Originally posted on the Undercurrent News.
The African aquaculture sector has become an even more appealing investment proposition in light of the COVID-19 pandemic, Flavio Corsin — head of aquaculture with IDH, the Sustainable Trade Initiative — proposed to Undercurrent News.
When coronavirus first spread throughout China, the availability and price of products like frozen tilapia — an important import for Sub-Saharan Africa — dropped/rose respectively. Some 90% of Africa’s farmed fish consumption is imported from Asia, with Sub-Saharan Africa producing less than 1% of the global total.
“The retail price for fillets in [Kenyan capital] Nairobi now is around €17 per kilogram,” Corsin said, speaking in late March. “That’s inflated, it’s almost double the normal price.”
“Actually everything in African countries is very expensive, and that presents a huge market opportunity for production. The problem really is logistics, but those things can grow with proper investment.”
The African continent has been experiencing a seafood deficit since 2001 and this deficit has been growing by 13% every year, according to a blog post Corsin wrote late in 2019.
In a “COVID, and post-COVID” world, African countries are likely to refocus on meeting their own food needs internally. Some countries, such as Nigeria, have in the past tried to drive this through import quotas, which limited the amount of fish that could enter the market from outside.
“Sub-Saharan Africa is a huge market for fish, so it’s appealing for investment. It’s something we’ve been working on,” said Corsin, adding that IDH has been working with investment fund Aqua-Spark to spur investments there too, and that this work could be accelerated by the current crisis.
There are a lot of opportunities there — some good, some bad, some difficult, hence the need for finding the right partners and organizations, he said.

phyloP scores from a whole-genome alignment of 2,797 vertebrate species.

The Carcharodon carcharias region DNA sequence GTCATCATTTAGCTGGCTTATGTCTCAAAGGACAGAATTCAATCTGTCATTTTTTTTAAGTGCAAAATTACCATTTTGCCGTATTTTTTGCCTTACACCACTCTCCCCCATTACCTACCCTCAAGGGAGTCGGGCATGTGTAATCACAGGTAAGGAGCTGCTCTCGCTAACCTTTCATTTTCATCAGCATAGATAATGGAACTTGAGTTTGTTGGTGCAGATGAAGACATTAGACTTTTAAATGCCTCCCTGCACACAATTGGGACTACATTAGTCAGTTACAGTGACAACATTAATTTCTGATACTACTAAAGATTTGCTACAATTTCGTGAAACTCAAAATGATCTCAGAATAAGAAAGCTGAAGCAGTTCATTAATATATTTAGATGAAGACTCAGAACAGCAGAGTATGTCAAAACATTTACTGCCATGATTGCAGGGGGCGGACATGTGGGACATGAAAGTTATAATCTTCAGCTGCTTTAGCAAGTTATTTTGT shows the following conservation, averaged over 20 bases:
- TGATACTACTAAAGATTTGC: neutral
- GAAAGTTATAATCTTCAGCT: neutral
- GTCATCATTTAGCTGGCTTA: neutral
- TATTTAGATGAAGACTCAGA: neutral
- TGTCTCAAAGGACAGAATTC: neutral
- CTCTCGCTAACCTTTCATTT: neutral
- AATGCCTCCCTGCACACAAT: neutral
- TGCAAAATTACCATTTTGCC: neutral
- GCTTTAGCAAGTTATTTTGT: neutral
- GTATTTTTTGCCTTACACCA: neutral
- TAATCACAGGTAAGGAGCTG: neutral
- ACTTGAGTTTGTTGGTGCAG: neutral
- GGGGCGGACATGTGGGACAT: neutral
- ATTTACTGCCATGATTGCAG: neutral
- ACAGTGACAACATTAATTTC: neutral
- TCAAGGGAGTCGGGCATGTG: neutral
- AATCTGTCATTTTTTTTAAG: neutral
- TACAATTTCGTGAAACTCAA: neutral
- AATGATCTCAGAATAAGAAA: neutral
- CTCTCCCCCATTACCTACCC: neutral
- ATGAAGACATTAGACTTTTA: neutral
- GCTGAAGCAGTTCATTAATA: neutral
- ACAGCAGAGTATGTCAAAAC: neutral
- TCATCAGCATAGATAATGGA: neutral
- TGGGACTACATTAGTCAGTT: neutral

With that in mind, IDH is also working with FMO, the Dutch development bank — which last year granted Zambian fully integrated tilapia operation Yalelo a $10.5 million senior secured loan facility — to draw up guidelines for investing in African aquaculture.
“Together we’re looking at how to get investors to understand the space a bit better and to get closer to it,” Corsin told Undercurrent. “This isn’t going to be written for the Rabobanks of this world, because they’re already large-scale equity investors that know the sector quite well. It’s more for those financial institutions that see the opportunity, but they don’t quite know how to do it.”
While it is very hard to control African imports, there is already a trend in Sub-Saharan Africa towards investments going into local sourcing; Corsin pointed to deals outside of aquaculture, but in the food sector.
“This is a trend that is already happening, and I think more fish is going to be produced and the market is ready to accept it,” he said. “The problem really is how can you increase the production.”
Investors may be put off of making deals in Africa by general uncertainty, or high valuations of companies, he noted.
“But if there is going to be another COVID, I prefer having at least part of my investment in a country which will absorb the products, rather than in countries that are heavily reliant on exports.”
“Then, if you want to the same thing in Europe, and produce for Europe, the amount of investment for the RAS [recirculating aquaculture systems] is going to be quite tight; it becomes quite appealing from a business perspective. Do I want to invest $100m in a RAS in Germany, or wherever, or do I want to invest a couple of million into developing production in Kenya, Uganda, where I can actually recover the investment quite quickly if everything works.”
The aforementioned blog post contains details of some of the work IDH has done to stimulate aquaculture in Malawi, Mozambique, and Haiti.